It is well known that obesity drives cardiovascular disease, but the mechanisms involved are incompletely understood and interventions that break the links between weight gain and vascular disease remain a critical barrier to treatment. Upregulation of NOX1-derived oxidants is a key mechanism of endothelial dysfunction in obesity but the factors precipitating this impairment are unknown. A fundamental concept in cardiovascular physiology is that blood flow is regulated to service metabolism and when metabolism is deranged in obesity, this relationship breaks down and cardiovascular function falters. A major link between cardiovascular function and metabolic demand is the circadian clock, a transcriptional network that regulates daily metabolic rhythms and programs cardiovascular gene expression to anticipate these changes. Genetic disruption of the clock in mice results in endothelial dysfunction and disruptive circadian lifestyles in humans leads to a higher incidence of cardiovascular disease. How the vascular clock becomes disrupted and the subsequent ontology of disease are unknown and resolving these critical deficits in our understanding is the focus of this application. New data from our laboratories have identified extensive circadian disruption in the db/db mouse, which exhibits profound obesity and NOX1-mediated endothelial dysfunction. Breeding these mice to a per luc reporter mouse revealed near abrogation of circadian rhythms in the aorta along with an 80% reduction in cyclic gene expression and diminished expression of clock regulated genes. Subsequent studies identified exaggerated hyperglycemia as a potential circadian disruptor and Galectin-3 and Cezanne as novel mechanisms that may influence NOX1 ? eNOS balance to promote vascular dysfunction. Based on these observations, the core hypothesis of this proposal is that obesity causes vascular disease secondary to loss of function of the vascular circadian clock. We will test hypothesis in vivo in novel animal models of obesity with manipulated components of circadian control and in vitro to identify new cellular mechanisms that may be targets for the treatment of vascular disease in obesity.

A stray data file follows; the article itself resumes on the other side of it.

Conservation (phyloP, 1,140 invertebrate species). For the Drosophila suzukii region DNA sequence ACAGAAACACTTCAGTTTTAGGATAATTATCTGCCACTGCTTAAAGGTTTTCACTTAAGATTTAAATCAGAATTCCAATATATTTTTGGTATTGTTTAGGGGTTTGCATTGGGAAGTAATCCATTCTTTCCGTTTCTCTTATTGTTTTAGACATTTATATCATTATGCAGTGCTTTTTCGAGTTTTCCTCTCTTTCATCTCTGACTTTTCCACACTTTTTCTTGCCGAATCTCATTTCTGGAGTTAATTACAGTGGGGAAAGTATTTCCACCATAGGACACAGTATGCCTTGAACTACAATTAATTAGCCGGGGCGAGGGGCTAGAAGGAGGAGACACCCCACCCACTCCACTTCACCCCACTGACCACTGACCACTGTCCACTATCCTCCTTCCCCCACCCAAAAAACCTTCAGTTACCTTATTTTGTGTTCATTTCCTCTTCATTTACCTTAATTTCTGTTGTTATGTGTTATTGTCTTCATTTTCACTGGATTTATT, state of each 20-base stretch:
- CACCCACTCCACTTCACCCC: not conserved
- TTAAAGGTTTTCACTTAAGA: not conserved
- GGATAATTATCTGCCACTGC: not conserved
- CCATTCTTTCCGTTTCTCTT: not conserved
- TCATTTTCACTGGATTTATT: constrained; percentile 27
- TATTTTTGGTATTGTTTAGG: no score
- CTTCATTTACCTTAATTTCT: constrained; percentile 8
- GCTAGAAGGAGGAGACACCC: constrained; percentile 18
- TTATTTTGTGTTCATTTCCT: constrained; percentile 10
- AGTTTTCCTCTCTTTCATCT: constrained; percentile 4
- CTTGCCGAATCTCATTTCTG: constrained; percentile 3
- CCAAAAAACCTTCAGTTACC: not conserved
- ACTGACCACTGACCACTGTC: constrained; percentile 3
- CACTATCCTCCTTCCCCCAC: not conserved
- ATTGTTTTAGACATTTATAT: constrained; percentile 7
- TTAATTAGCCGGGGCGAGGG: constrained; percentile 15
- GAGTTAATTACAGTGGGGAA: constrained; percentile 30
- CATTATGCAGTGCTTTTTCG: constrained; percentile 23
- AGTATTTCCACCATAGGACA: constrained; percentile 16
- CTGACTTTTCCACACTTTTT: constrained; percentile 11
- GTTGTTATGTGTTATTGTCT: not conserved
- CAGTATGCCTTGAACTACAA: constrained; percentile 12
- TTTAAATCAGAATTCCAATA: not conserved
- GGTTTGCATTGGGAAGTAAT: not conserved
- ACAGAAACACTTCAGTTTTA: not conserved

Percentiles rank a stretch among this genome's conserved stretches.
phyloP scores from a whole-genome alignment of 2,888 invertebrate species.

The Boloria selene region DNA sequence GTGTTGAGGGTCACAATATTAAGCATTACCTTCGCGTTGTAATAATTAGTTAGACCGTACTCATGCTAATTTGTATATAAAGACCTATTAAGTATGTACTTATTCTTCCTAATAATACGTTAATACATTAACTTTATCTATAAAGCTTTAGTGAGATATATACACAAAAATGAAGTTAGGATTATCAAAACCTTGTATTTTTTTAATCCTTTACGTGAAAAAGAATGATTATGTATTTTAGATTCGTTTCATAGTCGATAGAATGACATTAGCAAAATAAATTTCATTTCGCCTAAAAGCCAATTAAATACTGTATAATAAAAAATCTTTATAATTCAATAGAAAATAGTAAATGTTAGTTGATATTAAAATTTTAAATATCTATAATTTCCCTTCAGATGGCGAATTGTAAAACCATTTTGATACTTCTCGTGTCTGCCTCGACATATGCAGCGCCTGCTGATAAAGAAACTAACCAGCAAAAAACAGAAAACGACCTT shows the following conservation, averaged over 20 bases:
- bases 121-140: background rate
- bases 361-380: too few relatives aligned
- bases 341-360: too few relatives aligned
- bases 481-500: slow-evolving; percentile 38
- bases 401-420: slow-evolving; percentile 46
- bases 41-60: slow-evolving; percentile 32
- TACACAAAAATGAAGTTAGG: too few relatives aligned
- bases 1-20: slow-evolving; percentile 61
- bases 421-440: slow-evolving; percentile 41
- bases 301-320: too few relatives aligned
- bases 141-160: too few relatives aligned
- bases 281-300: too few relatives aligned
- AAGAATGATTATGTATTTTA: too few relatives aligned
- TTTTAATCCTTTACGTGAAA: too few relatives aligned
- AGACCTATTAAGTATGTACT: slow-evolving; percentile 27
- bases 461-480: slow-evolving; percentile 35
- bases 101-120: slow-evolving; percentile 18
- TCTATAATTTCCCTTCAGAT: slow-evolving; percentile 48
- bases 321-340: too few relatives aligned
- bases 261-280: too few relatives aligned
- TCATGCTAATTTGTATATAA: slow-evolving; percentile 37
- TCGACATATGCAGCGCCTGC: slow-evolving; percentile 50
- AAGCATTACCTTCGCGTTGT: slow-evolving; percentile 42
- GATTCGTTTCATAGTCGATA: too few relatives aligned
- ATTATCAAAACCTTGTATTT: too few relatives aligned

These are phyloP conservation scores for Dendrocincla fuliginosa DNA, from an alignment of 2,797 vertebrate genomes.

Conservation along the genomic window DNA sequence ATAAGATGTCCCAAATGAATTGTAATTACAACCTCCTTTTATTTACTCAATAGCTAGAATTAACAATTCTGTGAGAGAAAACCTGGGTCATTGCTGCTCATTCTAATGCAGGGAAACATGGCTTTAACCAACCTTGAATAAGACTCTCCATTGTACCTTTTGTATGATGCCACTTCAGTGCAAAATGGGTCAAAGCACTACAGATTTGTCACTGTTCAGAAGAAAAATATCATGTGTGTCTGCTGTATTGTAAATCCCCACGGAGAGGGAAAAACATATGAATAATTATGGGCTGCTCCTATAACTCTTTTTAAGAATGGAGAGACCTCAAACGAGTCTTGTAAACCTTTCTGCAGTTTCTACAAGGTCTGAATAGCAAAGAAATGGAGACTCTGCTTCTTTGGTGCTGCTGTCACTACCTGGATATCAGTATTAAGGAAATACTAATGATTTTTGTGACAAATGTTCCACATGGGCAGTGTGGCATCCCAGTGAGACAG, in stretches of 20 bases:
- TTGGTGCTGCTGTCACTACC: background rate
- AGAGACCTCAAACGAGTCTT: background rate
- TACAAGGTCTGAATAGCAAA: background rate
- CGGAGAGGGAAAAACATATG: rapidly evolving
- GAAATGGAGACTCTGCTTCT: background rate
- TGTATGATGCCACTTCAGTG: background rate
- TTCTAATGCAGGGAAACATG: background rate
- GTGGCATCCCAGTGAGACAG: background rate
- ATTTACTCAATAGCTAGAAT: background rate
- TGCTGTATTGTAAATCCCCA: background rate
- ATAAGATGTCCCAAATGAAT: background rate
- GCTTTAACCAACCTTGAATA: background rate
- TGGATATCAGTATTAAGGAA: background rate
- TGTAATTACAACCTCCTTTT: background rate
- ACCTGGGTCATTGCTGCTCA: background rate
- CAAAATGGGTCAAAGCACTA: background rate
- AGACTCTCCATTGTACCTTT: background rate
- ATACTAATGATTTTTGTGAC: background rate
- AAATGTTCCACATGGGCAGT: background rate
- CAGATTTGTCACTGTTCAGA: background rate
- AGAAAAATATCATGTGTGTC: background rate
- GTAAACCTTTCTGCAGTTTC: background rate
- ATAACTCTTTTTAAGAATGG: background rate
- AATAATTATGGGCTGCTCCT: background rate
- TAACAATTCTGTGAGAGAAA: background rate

Obesity increases the risk of cardiovascular disease by poorly understood mechanisms. New data from our labs suggest that disruption in circadian rhythm impairs the function of the vascular endothelium in ways that promote disease. We will study new potential mechanisms revealed by circadian disruption as potential therapeutic venues for limiting vascular disease.